Catholic School Part IV: 3rd Grade
Mrs. Lund was a fun teacher. Kids looked forward to her class. She had a strong sense of personal authority and still had that "fresh out of teaching college" experimental kinda glow to her.
So, when faced with my "homework problem", she had her own unique way of dealing with it. It was the dead of winter in Illinois when she finally decided to get innovative. Homework was a privelege, she reasoned, and if I wasn't going to do it, then I would lose the privelege. She told me at one point that if I missed another homework assignment that just that would happen. She would set my desk in the back of the room and I would not be allowed to do anything for that whole day and the following day.
Well, sure enough, it wasn't long before I missed an assignment, and she pushed my desk to face the wall near the back of the room. 10 or so hours of class sure does seem long in such a situation, but I found ways to entertain myself. Besides the normal daydreaming, I discovered that if I pressed gently against the sides of my eyeballs, my normal vision would fade out, gradually replaced my exploding geometric forms and bursts of light. When the pressure was released, the world would gradually fade back in. I think I probably also used my palms to cut off the circulation in my carotid arteries and get a little oxygen dep. buzz. In spite of these diversions, it was on the whole incredibly boring, and I was sure that I would be the most diligent of students the moment the ban was lifted.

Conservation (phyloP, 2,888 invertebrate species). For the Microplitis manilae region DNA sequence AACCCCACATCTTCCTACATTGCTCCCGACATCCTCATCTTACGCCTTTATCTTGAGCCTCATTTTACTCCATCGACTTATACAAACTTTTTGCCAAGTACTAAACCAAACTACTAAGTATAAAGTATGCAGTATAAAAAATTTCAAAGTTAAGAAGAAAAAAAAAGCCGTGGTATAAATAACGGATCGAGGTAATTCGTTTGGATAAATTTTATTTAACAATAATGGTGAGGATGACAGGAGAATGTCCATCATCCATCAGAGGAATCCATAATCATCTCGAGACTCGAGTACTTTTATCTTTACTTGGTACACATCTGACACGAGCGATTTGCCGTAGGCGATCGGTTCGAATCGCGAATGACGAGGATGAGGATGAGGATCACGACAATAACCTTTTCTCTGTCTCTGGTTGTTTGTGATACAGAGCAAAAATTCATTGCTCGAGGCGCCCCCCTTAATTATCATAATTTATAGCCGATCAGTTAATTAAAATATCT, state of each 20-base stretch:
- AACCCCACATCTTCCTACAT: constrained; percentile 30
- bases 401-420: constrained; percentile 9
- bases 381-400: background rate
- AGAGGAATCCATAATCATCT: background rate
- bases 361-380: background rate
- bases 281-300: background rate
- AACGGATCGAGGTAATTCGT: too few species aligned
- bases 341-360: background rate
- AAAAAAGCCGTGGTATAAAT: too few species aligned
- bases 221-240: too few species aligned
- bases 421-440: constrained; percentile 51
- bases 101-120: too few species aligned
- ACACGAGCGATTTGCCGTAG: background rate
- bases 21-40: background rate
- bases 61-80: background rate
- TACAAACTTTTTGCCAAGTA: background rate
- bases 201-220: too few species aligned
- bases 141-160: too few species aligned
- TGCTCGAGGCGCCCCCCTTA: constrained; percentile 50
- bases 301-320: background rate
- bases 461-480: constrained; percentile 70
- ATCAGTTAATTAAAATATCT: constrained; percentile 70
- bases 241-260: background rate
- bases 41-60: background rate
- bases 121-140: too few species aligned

When it was, I was informed that if I missed even ONE more assignment, the restriction would once again be instituted, but this time for an entire week.
I don't know what sort of fugue allowed me to forget about this assignment, but I actually missed the VERY NEXT ASSIGNMENT. I remember it, even. It was a list of instructions for drawing a picture where you had to read ALL of the instructions, because if you did them it order, it wouldn't work. Like, "Draw a tree, make sure the tree has a hole in it, draw a bird's nest in the hole, etc.". Anyway, I remember looking at that stupid assignment just five minutes before our group was to meet and wondering how I could have forgotten it. I tried to do it, I even read the instructions, but how was I supposed to remember all 12 steps and not make any mistakes...well, it wasn't going to happen in 5 minutes, and sure enough, there I was holding the damn thing unfinished and my teacher looking at me with one seriously puzzled look when I didn't have it done.
And so my week began. I did not, however, ever complete that week of solitary. In fact, after 3 days or restriction, I never came back to Mrs. Lund's classroom again...
(to be continued)